“Why would you leave a nice nine-to-five job in town for your old airport job, that pays the same and starts at 3 a.m.?” the source told TPG. “There needs to be a better incentive.”

Airports and airlines, however, have blamed the government for their problems.

They say one of the main issues for the crisis is the time it takes to pass new recruits through the industry’s stringent anti-terror vetting process.

A Heathrow Airport spokesperson told TPG that this process can take anywhere between three and six months, “from recruitment to starting work”.

In response, Transport Secretary Grant Shapps recently told Parliament’s Transport Committee that the government will allow airports to begin training staff without security clearance.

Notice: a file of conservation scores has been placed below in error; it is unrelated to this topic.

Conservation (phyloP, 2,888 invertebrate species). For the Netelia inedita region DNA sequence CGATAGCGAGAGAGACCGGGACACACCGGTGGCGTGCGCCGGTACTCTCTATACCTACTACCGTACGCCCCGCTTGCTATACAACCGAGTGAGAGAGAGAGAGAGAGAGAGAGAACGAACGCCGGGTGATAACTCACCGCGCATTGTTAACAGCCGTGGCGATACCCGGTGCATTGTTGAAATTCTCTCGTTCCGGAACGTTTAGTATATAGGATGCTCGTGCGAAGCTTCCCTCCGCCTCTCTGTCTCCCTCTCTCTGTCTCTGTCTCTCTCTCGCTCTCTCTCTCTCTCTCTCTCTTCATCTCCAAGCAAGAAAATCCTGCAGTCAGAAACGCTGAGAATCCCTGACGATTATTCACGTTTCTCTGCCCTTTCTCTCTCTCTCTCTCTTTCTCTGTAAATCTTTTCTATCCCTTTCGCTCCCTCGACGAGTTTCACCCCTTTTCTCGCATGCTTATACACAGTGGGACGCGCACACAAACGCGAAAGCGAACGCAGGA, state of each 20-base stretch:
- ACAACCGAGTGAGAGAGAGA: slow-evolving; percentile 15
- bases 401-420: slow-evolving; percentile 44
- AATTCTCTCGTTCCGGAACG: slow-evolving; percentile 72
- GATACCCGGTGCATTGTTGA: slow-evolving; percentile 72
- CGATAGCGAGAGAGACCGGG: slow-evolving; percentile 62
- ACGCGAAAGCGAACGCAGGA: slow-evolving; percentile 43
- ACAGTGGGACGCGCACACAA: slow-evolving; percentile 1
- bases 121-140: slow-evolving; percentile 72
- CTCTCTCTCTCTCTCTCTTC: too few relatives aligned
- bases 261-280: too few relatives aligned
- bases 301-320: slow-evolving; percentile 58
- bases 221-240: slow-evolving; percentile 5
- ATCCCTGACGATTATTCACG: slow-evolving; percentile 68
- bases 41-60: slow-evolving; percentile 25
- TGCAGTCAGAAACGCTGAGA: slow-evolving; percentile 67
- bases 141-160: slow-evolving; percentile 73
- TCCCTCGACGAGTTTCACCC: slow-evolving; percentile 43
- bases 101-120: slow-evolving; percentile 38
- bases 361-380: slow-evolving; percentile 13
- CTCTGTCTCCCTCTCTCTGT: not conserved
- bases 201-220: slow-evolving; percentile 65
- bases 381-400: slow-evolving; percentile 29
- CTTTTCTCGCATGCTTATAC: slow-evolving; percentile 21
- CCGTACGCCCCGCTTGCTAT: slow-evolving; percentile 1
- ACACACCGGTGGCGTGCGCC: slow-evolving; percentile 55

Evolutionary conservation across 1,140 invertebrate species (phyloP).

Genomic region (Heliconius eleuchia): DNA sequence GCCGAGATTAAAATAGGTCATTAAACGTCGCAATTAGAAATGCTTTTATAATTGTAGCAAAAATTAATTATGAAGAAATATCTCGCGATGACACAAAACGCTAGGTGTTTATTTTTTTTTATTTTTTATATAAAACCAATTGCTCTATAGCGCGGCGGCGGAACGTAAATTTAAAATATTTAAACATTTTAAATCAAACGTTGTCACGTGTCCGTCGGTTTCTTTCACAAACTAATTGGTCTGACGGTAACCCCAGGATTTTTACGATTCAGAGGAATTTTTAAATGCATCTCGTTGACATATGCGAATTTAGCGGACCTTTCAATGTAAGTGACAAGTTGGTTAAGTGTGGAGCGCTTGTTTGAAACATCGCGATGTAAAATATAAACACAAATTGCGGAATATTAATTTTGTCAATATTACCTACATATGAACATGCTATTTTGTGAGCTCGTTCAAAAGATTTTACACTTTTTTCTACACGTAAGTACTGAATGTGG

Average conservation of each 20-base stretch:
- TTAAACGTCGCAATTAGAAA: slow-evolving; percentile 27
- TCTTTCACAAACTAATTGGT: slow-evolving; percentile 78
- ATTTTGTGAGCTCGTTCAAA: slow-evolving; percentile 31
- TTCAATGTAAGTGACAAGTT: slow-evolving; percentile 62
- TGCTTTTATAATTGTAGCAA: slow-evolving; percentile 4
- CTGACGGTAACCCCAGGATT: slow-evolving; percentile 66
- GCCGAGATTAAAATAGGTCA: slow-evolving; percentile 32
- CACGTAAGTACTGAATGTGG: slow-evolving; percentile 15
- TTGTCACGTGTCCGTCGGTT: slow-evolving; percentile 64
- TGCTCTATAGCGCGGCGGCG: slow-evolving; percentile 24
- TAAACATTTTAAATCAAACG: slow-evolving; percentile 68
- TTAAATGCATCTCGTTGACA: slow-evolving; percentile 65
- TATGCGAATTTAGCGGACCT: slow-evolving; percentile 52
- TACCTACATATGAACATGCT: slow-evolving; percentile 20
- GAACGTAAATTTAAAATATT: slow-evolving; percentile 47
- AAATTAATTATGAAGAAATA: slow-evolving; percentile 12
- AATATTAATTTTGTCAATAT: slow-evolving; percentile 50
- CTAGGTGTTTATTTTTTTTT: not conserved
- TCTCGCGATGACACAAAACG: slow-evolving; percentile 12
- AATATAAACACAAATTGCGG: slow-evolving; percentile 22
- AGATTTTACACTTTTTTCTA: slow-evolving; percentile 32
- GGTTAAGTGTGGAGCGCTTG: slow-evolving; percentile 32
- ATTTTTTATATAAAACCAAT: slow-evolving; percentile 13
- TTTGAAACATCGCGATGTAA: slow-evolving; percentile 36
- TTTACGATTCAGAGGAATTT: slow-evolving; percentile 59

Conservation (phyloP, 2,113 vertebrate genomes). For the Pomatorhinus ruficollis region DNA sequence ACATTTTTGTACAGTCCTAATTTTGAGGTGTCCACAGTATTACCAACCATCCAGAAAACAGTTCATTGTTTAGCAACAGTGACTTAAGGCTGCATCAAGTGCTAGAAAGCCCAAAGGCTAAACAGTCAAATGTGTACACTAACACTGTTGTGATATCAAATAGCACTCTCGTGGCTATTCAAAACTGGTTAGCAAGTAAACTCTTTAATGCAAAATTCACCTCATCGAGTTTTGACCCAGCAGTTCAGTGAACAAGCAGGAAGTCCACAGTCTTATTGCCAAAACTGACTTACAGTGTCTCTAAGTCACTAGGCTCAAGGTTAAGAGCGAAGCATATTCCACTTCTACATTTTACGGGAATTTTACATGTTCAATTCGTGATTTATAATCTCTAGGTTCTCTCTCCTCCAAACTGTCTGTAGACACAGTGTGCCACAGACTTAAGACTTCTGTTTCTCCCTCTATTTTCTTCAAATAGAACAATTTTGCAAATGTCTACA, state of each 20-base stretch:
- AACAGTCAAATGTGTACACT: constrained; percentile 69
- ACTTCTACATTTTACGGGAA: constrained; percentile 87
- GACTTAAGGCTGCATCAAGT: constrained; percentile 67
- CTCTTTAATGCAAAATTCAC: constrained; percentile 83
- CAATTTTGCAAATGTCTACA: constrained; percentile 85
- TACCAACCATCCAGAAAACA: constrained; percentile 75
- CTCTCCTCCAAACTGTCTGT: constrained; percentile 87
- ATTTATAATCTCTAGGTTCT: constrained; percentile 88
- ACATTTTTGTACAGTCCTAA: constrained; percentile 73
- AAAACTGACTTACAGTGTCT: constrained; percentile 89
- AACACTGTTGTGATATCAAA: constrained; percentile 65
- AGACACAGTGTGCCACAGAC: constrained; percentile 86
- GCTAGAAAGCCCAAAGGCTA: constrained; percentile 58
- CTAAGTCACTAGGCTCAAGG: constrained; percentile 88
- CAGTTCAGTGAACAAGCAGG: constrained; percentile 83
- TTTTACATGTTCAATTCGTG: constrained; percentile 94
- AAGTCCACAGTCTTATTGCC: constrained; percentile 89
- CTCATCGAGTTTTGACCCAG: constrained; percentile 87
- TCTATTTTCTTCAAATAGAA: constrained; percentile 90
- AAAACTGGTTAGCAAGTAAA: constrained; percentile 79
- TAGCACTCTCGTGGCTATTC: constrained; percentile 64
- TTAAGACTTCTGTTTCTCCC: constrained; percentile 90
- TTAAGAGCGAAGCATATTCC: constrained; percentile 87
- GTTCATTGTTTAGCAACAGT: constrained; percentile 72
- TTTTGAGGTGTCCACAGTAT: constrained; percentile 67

Advantage Travel Partnership CEO Julia Lo Bue-Said told the BBC a “dire labour shortage” in the sector was one of many reasons behind the issues. She called it a “travesty” that easyJet was removing seats from flights, adding: “This only exacerbates the issue of meeting consumer demand to travel.”

The staff shortages, combined with a huge backlog in U.S. passport applications, means many Americans could be in for a chaotic summer of travel this year.

Featured image by Robin Utrecht/SOPA Images/LightRocket via Getty Images.

Delta SkyMiles® Platinum American Express Card

Earn 90,000 bonus miles after you spend $3,000 in purchases on your new Card in your first 3 months. Offer ends 8/3/2022.

With Status Boost™, earn 10,000 Medallion Qualification Miles (MQMs) after you spend $25,000 in purchases on your Card in a calendar year, up to two times per year getting you closer to Medallion Status. Earn 3X Miles on Delta purchases and purchases made directly with hotels, 2X Miles at restaurants and at U.S. supermarkets and earn 1X Mile on all other eligible purchases. Terms Apply.

Apply Now
More Things to Know
  • Limited Time Offer: Earn 90,000 bonus miles after you spend $3,000 in purchases on your new Card in your first 3 months. Offer ends 8/3/2022.